14 January 2019

Canberra’s zoo bids a sad goodbye to their beautiful, elusive snow leopard

| Glynis Quinlan
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Sheva the elusive snow leopard was a big favourite at the National Zoo & Aquarium. She is pictured here when she turned 19 in October last year. Photo: National Zoo & Aquarium Facebook page.

She was known for her beautiful fur, elusive behaviour and wonderful longevity but the National Zoo & Aquarium have finally had to bid a sad goodbye to their sole remaining snow leopard, Sheva.

The beloved big cat passed away due to old age last month at the grand age of 19 and was thought to have been the oldest female snow leopard in captivity.

Despite zoo visitors normally preferring the animals they can see easily, Sheva was a big favourite with visitors regularly seeking her out and getting to know her favourite hiding places.

“Wow 19, that is a great innings… Though she still alludes me to getting a great photo… But I am patient,” commented one fan on the zoo’s Facebook page on October 20 last year when Sheva turned 19.

“My favourite animal and always our first and last stop when we visit the zoo,” commented another fan.

Sheva was quite ‘food-motivated’ and had ‘a bit of spunk’ says her former keeper. Photo: Supplied by the National Zoo & Aquarium.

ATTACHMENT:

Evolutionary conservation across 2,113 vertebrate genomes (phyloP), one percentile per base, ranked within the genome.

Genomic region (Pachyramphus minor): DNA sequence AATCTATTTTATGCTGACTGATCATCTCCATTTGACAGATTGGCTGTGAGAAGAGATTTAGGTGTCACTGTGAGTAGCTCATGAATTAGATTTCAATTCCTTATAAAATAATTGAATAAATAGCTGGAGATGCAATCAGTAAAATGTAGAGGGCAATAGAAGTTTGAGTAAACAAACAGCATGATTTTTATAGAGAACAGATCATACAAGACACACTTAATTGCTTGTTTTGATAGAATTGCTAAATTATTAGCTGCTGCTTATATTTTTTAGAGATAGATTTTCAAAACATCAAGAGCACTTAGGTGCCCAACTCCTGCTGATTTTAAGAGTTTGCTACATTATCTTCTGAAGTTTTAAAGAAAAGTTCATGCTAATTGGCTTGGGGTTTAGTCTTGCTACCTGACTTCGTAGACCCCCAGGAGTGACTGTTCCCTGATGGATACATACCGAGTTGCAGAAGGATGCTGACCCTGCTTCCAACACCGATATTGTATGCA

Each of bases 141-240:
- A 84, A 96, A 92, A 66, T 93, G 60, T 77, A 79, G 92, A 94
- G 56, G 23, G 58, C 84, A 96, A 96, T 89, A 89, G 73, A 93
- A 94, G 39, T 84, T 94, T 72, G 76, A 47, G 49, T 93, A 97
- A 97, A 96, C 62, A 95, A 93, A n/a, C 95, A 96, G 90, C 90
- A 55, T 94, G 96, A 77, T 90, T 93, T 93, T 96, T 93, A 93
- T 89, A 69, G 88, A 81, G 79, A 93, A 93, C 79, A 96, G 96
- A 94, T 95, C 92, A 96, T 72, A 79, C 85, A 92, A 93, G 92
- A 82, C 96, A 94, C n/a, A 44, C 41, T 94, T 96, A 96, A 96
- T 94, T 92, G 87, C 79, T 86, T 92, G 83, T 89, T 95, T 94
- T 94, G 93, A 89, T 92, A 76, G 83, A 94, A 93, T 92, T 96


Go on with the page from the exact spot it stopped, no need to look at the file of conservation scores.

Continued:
“The public love the snow leopard enclosure,” said senior carnivore keeper, Katie Ness, who has been involved in looking after Sheva for the past five years.

“She was a special animal.”

Ms Ness said that Sheva was quite “food-motivated” and “had a bit of spunk”.

“She was one of those animals where it was always very rewarding when she sort you out for affection.”

Sheva and her brother Bhutan were born at Mogo Zoo and came to the National Zoo & Aquarium together in 2002, with Bhutan passing away around 18 months ago.

Ms Ness said that Sheva was starting to have problems with arthritis and it was “definitely her time”.

“Nineteen is very old for a snow leopard to make it to,” said Ms Ness. “I was very excited that she made it to 19 because most people didn’t think she’d make it past 18.

“She was considerably older than the other females in captivity.”

Ms Ness said that snow leopards tend to live no longer than 10 to 13 years in the wild. She said they are classified as vulnerable and there are no more than 6,500 left, although the actual number could be as low as 3,900.

Ms Ness said the zoo didn’t have any current plans to get another snow leopard but didn’t rule it out for the future. The zoo will also continue to support the Snow Leopard Trust.

In the meantime, the snow leopard enclosure is being prepared for the arrival of new animals – whose identities are being kept under wraps.

“A brand new species is being pegged to go into that enclosure. It will be very exciting,” said Ms Ness.

Were you one of Sheva’s fans? What did you like about her? Let us know in the comments below.

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